I read over this board a bit, and thought maybee someone at polk could shed some light on it, but how come although most of the signal people send to their amplifiers comes from a digital source, there is no such thing as a digital interconnect? There is in the home audio world(optical is digital i believe, although i dont understand why they decided on optical, as opposed to using wire like the rest of the world does to send a digital signal)
People spend so much money(especially in home audio) for quality audio(and video) interconnects, but since most everything(cd, dvd, and satelite radio, although not normal radio) is digital at the source, why isn't it sent digitally to the amplifiers to prevent signal loss?
If we can send 10mbit/s over 4 pairs of relatively cheap copper wire in a computer, using cards that cost $10 or less(after packaging, shipping, and profit for the retailers) surely the same could be done for audio? CD quality sound is arround 700kbit/s, (even a 96kHz 32bit signal is only 3mbit/s) and then you would have the guarantee that the signal getting to the amplifier is exactly the same as that coming from the CD(i think there would be plenty of bandwidth, and short enough latency to resend something with a bad CRC, theres enough bandwidth you could just send each piece of data multiple times so that the equipment doesn't actually have to talk to eachother, just one send, the other receive and check CRC's or whatnot)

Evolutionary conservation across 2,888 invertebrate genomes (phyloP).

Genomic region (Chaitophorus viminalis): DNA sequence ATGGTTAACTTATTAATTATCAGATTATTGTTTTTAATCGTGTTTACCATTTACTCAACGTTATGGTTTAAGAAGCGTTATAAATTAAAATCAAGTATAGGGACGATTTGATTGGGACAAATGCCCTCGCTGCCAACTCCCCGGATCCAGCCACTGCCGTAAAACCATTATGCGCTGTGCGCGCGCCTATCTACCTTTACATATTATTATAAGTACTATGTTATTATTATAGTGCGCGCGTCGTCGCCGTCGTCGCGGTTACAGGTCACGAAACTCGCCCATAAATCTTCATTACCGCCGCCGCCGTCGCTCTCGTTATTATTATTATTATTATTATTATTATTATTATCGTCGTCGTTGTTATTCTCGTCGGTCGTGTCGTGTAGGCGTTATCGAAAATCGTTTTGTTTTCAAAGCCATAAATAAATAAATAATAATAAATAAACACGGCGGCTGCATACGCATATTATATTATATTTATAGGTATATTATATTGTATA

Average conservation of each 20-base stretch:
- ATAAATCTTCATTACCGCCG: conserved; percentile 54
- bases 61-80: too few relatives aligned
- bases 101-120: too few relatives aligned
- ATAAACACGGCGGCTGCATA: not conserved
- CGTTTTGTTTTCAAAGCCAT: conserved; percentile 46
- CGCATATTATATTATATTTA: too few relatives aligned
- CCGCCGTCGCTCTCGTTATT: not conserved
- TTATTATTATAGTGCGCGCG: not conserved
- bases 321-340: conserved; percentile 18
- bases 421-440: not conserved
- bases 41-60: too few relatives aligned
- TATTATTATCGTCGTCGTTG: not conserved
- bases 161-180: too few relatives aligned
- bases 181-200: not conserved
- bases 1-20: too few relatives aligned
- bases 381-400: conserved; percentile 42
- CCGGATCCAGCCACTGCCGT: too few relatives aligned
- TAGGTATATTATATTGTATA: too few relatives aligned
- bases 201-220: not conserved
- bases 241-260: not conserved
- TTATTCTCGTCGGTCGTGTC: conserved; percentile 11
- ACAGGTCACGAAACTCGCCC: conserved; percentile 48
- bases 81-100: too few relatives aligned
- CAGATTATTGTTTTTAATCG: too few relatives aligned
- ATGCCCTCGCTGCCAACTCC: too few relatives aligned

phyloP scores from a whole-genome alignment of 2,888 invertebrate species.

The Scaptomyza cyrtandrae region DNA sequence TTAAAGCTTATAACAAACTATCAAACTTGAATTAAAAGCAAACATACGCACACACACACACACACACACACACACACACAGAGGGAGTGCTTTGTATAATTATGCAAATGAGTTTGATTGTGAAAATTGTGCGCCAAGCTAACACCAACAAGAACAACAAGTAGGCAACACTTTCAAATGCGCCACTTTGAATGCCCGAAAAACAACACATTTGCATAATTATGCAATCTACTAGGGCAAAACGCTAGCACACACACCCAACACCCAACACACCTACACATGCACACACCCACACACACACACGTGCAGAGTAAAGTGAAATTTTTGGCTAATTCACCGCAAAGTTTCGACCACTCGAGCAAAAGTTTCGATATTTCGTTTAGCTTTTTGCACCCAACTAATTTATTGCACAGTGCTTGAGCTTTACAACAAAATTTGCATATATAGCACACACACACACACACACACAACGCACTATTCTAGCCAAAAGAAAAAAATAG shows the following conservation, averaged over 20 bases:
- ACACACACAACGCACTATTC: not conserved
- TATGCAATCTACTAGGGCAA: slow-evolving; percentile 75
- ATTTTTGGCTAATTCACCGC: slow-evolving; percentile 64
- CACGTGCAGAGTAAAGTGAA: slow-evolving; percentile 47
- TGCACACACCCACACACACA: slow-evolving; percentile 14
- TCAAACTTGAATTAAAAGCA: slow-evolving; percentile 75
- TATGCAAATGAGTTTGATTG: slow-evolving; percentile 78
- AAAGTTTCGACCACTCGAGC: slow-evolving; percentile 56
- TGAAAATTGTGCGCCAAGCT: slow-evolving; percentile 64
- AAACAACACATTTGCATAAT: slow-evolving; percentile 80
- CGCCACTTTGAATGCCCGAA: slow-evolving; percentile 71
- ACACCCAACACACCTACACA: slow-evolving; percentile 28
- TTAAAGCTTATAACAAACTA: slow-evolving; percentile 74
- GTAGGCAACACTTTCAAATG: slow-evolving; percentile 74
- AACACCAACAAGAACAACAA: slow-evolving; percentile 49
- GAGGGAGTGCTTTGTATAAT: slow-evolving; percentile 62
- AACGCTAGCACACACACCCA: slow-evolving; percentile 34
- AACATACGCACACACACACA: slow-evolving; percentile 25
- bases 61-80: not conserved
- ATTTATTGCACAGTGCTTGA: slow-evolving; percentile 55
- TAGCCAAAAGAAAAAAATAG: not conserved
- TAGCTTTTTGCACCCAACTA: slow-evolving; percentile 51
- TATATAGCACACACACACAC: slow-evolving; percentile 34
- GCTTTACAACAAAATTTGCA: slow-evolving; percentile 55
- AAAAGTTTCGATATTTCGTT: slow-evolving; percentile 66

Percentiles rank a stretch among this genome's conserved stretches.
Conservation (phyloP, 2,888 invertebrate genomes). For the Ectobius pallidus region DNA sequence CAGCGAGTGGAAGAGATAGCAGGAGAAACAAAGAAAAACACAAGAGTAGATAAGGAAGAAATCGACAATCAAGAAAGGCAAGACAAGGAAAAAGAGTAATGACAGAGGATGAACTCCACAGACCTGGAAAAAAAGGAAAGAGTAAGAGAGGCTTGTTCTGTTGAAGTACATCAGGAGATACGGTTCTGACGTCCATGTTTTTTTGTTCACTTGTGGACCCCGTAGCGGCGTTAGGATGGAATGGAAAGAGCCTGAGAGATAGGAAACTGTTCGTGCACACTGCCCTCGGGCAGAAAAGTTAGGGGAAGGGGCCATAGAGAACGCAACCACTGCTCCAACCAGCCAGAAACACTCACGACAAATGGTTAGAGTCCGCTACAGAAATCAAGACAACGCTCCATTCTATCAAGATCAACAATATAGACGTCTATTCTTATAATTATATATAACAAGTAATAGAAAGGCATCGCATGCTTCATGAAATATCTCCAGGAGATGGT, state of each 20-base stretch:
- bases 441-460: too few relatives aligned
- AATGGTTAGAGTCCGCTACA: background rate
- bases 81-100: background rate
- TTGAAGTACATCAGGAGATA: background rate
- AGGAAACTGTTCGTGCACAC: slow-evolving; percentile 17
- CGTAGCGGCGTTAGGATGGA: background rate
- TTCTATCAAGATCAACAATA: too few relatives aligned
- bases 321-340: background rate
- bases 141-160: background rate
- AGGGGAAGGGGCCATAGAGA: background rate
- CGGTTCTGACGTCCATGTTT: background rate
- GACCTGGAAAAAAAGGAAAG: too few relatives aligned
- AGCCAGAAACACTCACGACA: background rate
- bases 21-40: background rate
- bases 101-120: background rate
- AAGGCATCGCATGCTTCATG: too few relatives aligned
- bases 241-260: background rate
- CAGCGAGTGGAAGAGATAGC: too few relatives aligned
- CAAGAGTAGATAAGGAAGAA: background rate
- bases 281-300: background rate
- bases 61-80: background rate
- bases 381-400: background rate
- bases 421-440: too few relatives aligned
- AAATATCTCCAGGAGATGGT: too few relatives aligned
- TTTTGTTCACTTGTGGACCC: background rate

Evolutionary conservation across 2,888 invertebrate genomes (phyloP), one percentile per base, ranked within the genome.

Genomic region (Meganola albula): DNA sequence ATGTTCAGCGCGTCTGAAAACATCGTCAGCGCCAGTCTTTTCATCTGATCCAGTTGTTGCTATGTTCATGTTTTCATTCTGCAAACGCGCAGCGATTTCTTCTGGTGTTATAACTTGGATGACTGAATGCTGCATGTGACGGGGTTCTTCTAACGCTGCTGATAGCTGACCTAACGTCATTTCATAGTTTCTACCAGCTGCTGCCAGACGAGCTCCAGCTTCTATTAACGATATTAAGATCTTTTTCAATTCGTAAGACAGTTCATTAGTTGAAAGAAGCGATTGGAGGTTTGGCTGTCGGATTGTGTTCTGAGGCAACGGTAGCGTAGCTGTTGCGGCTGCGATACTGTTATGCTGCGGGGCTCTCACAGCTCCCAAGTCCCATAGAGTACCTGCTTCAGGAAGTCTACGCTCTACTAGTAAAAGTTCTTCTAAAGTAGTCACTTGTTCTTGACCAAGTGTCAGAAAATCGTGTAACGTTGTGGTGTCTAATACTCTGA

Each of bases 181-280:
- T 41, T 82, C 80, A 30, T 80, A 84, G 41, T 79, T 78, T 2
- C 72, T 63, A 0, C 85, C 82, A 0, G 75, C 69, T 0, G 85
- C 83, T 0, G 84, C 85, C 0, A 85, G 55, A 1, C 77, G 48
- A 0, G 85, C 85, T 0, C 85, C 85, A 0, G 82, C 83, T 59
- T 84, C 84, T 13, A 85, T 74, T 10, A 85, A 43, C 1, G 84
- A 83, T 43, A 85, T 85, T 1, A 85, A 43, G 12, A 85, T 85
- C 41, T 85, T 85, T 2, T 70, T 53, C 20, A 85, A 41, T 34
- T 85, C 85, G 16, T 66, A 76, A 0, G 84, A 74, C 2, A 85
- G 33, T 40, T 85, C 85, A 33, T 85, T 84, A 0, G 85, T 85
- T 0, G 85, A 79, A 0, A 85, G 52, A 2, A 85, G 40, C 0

Obviously its not incredibly simple, but it doesn't seem all that hard either.
Oh - I put this semi-ot because i know polk doesn't make receivers or interconnects, but i figured being part of the home/car audio world someone arround here might have some clues.